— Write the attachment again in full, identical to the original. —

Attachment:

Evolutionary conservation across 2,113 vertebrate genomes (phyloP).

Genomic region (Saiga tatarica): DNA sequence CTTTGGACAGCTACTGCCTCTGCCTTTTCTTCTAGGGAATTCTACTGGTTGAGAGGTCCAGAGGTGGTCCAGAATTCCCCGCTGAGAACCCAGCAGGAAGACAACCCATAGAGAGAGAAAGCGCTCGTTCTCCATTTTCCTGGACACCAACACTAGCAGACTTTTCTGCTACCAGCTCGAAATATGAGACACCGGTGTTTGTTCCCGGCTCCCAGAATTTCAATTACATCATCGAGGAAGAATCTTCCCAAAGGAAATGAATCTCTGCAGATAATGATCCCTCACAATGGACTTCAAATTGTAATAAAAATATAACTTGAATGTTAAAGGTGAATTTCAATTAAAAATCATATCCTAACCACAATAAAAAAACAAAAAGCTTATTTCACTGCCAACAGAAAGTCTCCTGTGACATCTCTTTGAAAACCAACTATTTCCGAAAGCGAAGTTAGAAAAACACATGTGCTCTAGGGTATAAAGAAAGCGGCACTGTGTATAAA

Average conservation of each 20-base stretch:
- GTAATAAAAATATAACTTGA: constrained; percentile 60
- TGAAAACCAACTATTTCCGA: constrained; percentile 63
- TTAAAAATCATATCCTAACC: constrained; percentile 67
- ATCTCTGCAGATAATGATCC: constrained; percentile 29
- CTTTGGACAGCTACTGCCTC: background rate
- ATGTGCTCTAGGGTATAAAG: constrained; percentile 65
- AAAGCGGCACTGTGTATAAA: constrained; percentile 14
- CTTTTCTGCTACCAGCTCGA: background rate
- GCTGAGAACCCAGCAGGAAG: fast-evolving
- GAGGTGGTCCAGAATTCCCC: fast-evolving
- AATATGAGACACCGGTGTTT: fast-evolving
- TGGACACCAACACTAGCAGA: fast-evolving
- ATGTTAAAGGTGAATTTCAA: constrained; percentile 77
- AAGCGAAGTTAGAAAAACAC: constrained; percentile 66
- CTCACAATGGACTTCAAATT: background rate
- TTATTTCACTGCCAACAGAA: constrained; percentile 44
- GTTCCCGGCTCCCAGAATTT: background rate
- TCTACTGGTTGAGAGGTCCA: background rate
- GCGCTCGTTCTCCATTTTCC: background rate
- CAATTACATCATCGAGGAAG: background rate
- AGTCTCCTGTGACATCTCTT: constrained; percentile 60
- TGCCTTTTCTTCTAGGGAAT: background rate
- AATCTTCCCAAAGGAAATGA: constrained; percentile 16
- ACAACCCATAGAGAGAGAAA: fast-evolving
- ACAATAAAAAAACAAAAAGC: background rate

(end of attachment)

Evolutionary conservation across 2,113 vertebrate genomes (phyloP).

Genomic region (Saiga tatarica): DNA sequence CTTTGGACAGCTACTGCCTCTGCCTTTTCTTCTAGGGAATTCTACTGGTTGAGAGGTCCAGAGGTGGTCCAGAATTCCCCGCTGAGAACCCAGCAGGAAGACAACCCATAGAGAGAGAAAGCGCTCGTTCTCCATTTTCCTGGACACCAACACTAGCAGACTTTTCTGCTACCAGCTCGAAATATGAGACACCGGTGTTTGTTCCCGGCTCCCAGAATTTCAATTACATCATCGAGGAAGAATCTTCCCAAAGGAAATGAATCTCTGCAGATAATGATCCCTCACAATGGACTTCAAATTGTAATAAAAATATAACTTGAATGTTAAAGGTGAATTTCAATTAAAAATCATATCCTAACCACAATAAAAAAACAAAAAGCTTATTTCACTGCCAACAGAAAGTCTCCTGTGACATCTCTTTGAAAACCAACTATTTCCGAAAGCGAAGTTAGAAAAACACATGTGCTCTAGGGTATAAAGAAAGCGGCACTGTGTATAAA

Average conservation of each 20-base stretch:
- GTAATAAAAATATAACTTGA: constrained; percentile 60
- TGAAAACCAACTATTTCCGA: constrained; percentile 63
- TTAAAAATCATATCCTAACC: constrained; percentile 67
- ATCTCTGCAGATAATGATCC: constrained; percentile 29
- CTTTGGACAGCTACTGCCTC: background rate
- ATGTGCTCTAGGGTATAAAG: constrained; percentile 65
- AAAGCGGCACTGTGTATAAA: constrained; percentile 14
- CTTTTCTGCTACCAGCTCGA: background rate
- GCTGAGAACCCAGCAGGAAG: fast-evolving
- GAGGTGGTCCAGAATTCCCC: fast-evolving
- AATATGAGACACCGGTGTTT: fast-evolving
- TGGACACCAACACTAGCAGA: fast-evolving
- ATGTTAAAGGTGAATTTCAA: constrained; percentile 77
- AAGCGAAGTTAGAAAAACAC: constrained; percentile 66
- CTCACAATGGACTTCAAATT: background rate
- TTATTTCACTGCCAACAGAA: constrained; percentile 44
- GTTCCCGGCTCCCAGAATTT: background rate
- TCTACTGGTTGAGAGGTCCA: background rate
- GCGCTCGTTCTCCATTTTCC: background rate
- CAATTACATCATCGAGGAAG: background rate
- AGTCTCCTGTGACATCTCTT: constrained; percentile 60
- TGCCTTTTCTTCTAGGGAAT: background rate
- AATCTTCCCAAAGGAAATGA: constrained; percentile 16
- ACAACCCATAGAGAGAGAAA: fast-evolving
- ACAATAAAAAAACAAAAAGC: background rate